Silica Microspheres

What is it? Silica microspheres is an “an amorphous hydrated silica” in a microsphere (super tiny ball) format. Silica is a naturally occurring mineral found in everything from granite to sand.
INCI Silicon Dioxide
Appearance Very fine white powder.
Usage rate 1–15%, up to 100% (watch for the product being too drying)
Texture Incredibly soft and smooth with a silky, dry finish.
Scent Nothing noticeable.
Solubility Insoluble
Why do we use it in formulations? Because they’re magic, basically. Silica microspheres improve slip, reduce the oily feel of products, and help improve the appearance of the skin by diffusing light for a real-life airbrushing effect.

I use silica microspheres in a lot of eye makeup formulas because they improve the slip/glide of the product and help with oil control, which helps improve wear time.

I include silica microspheres in cream cosmetics and oil serums because they give the end product a beautiful dry-touch finish that is incredibly luxurious and feels very expensive. Try blending a drop or two of oil with a tiny sprinkle of silica microspheres and rubbing that into your hand to see what I mean!

I love silica microspheres in all kinds of cosmetics for oil absorption, light diffusion, and improved slip.

Do you need it? If you want to make colour cosmetics I highly recommend owning some silica microspheres.
Refined or unrefined? Silica microspheres only exist as a refined product.
Strengths Extremely effective oil absorption, light diffusion, and improved slip.
Weaknesses They can be hard to find in some parts of the world, and may be too drying for some skin types.
Alternatives & Substitutions Silica microspheres are hard to substitute well. Sericite mica can be a decent alternative, but it is not nearly as oil absorbent so if the recipe relies on the silica microspheres for a dry-touch finish that likely won’t be present. Calcium carbonate has similar oil absorbing properties, but the pH is much higher so it isn’t a good choice for eye products. Calcium carbonate also has none of the light dispersion/blurring properties of silica microspheres.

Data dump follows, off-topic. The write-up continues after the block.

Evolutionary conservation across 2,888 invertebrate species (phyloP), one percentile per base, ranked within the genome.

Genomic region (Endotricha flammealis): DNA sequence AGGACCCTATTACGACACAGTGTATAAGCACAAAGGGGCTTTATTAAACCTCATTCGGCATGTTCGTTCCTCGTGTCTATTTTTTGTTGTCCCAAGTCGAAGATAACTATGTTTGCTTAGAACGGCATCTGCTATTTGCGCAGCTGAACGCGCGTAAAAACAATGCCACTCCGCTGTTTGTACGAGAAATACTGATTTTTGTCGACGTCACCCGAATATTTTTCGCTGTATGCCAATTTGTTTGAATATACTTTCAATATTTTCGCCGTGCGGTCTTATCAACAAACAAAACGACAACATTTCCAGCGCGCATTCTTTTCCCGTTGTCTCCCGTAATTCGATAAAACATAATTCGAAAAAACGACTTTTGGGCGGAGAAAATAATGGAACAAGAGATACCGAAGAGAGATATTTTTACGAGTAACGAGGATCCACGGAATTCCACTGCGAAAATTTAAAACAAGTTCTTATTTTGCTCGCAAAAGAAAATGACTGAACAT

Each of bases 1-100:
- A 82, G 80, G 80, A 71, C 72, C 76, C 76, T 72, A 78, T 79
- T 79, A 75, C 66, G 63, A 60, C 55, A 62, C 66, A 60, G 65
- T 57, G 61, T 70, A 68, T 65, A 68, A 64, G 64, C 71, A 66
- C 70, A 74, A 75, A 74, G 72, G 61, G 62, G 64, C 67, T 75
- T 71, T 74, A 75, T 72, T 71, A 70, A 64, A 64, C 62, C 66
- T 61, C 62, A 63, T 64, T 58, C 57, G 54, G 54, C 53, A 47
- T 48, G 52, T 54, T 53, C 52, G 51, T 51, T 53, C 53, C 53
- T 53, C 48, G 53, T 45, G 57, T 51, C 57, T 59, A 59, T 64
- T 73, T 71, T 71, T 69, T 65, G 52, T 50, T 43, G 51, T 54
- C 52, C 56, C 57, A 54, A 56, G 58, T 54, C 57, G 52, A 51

How to Work with It Wear a dust mask! Silica microspheres are very lightweight and prone to floating around and being inhaled.

Stir or hand-mash into powdered cosmetics after you are done using your coffee grinder; grinding silica microspheres compromises their teensy sphere-ness. Silica microspheres can also be stirred into hot or cold liquid cosmetics that won’t be ground.

Storage & Shelf Life Stored somewhere cool, dark, and dry,
Tips, Tricks, and Quirks In my book, Make it Up, feel free to replace calcium carbonate with silica microspheres in any recipe for a better end result. I used silica microspheres sparingly in the book as they can be very expensive in some parts of the world, but if you have an ample supply I think you’ll enjoy the swap!

Some companies sell straight silica microspheres as an expensive setting powder—check your ingredient labels!

Recommended starter amount 30g (1oz)
Where to Buy it  Buy it from an online DIY ingredient supplier or Amazon.

Some Formulations that Use Silica Microspheres


Posted on

February 1, 2019